John Metcalfe is CityLab’s Bay Area bureau chief, based in Oakland. His coverage focuses on climate change and the science of cities.
The state transportation department is “full of real, genuine people,” says its spokeswoman, who just happen to be “not that great at art.”
If you were driving around Seattle on the weekend of August 18th, you would’ve run across an orange cone as big as Mt. Rainier, a Jack and the Beanstalk-sized cannabis plant rising from Puget Sound, and the giant, disembodied head of Tom Petty floating on the horizon.
At least that’s according to a traffic map published by the Washington State Department of Transportation that looks pasted together from stickers and finger paint. The delightful depiction was made by Jimmy, the precocious 5-year-old son of department engineer … nah, it was actually drawn by Ally Barrera, a WSDOT spokeswoman and perhaps the most accomplished Microsoft Paint artiste in the halls of municipal government.
The origin of this and other official Washington maps scrawled in Microsoft Paint—a Windows fixture for more than three decades that, despite rumors, is not going away—dates to one hectic traffic weekend in June 2016. “Not only was it Seattle Pride, but the Mariners and Sounders had home games and the President was flying in for a quick visit,” says Barrera, who works at a WSDOT office in Shoreline. “We’re always trying to think of new and creative ways to get our traffic message across to our drivers, and one of our other communicators, Andrea, decided to do a quick doodle in Snipping Tool.”
Here is that proto-map in all its scribbled glory:
The drawing racked up a surprising amount of attention on Twitter, with the site’s normally embittered users deeming it a “beautiful piece of art” that “brings a tear to my eye.” So when the roads got busy again this summer due to big events and major construction, the agency decided to tap somebody to revive the concept.
Barrera was the natural choice. “I do not have an artistic background whatsoever,” she says. “In all honesty, art was a class I really struggled in growing up.”
The painter’s process begins each week with a scan of all the things that could clog up the roads—lane closures, sports events, a Kings of Leon concert, Seattle Hempfest. She then takes a base map and plasters it full of clip art using a free photo editor called PicMonkey. “I hand-write the closure and event information in Microsoft Paint,” she says, “and if I have the time or desire, I’ll throw in a little doodle.”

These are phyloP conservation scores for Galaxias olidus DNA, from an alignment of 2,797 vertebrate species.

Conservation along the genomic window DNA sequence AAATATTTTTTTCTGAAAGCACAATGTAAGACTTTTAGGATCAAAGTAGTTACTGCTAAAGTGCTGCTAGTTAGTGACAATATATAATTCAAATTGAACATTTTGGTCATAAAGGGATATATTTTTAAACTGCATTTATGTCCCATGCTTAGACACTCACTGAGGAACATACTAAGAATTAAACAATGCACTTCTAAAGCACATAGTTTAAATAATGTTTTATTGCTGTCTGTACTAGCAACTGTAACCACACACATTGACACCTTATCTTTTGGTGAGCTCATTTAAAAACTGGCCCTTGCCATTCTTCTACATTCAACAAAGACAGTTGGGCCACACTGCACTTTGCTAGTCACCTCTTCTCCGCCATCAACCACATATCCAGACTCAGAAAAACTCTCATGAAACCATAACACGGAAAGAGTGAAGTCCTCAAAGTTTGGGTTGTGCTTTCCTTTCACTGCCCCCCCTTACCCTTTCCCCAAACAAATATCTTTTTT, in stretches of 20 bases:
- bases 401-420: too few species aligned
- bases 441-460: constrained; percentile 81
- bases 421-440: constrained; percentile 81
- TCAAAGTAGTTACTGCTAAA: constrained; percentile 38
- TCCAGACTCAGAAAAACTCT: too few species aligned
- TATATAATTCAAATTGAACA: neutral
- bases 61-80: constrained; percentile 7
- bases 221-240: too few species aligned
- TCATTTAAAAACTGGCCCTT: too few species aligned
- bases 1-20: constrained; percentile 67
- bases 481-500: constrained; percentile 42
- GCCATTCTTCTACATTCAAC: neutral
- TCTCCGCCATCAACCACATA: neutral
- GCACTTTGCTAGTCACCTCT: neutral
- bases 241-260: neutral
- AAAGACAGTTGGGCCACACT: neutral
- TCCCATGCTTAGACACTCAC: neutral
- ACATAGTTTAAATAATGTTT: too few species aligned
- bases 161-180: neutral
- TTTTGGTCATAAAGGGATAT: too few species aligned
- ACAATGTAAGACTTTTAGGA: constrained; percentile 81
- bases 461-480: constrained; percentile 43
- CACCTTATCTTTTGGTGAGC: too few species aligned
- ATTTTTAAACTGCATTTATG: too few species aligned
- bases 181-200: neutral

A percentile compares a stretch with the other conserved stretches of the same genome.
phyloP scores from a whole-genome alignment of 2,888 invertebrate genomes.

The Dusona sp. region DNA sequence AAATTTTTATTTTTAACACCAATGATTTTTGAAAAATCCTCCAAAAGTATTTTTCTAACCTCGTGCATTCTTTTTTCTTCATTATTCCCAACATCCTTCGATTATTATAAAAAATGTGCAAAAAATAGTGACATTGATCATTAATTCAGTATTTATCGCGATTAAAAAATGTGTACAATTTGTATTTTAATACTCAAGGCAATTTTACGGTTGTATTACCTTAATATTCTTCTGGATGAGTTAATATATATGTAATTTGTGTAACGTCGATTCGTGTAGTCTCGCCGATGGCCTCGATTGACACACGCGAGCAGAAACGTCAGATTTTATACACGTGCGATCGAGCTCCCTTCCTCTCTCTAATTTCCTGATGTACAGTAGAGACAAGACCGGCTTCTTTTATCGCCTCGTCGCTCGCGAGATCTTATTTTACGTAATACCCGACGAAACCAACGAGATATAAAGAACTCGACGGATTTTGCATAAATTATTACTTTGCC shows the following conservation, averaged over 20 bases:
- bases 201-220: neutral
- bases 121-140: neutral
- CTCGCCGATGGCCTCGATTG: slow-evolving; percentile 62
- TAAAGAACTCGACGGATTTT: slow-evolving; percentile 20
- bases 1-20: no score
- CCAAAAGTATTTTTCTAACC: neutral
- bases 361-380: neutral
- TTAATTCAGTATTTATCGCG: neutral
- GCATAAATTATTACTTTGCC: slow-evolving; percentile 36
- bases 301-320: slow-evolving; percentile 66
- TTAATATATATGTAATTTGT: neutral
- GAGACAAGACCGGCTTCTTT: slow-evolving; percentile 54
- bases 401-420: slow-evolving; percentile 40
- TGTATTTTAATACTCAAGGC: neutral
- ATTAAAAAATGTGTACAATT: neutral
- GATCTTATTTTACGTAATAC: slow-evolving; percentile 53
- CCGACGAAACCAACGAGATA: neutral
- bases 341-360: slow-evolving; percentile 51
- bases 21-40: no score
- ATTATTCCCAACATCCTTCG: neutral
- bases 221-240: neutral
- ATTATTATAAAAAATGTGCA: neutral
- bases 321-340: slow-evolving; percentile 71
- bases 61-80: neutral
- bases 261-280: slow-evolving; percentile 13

It’s in these doodles that Barrera’s craftsmanship shines. This slice of folk art, for example, could be hung in Baltimore’s American Visionary Art Museum:
As you might’ve gleaned, the technological limitations of these programs make realism difficult. The “cannabis” shown at top, meant to represent Hempfest, doesn’t look quite right. “Since there isn’t an official cannabis emoji, I used the ‘herb’ emoji because it had a strong resemblance,” Barrera explains. “I would have loved to use a potato-chips emoji if one existed.”
She’s fine with such inconsistencies, as these are not meant to be perfect creations but infotainment for drivers. “Not only does it show them how busy the roads will get, but it does it in a fun way,” she says. “Some of them even look forward to the unveiling of the latest map, and ask us when we’re going to post it.”
Here are a couple more picks from Barrera’s oeuvre, starting with last weekend’s pine-and-pig lineup:
She sometimes includes a helpful weather forecast:
Barrera will sketch more maps through ongoing construction projects and the upcoming football season. “As long as the public continues to like them, and they’re getting the vital traffic information they need, I’ll keep doing them,” she says. But she has no delusions about a second career as painter—after all, she is her own harshest critic.
“I think people like the idea that we’re not just a faceless agency, but that WSDOT is full of real, genuine people,” Barrera says. “We are just not that great at art.”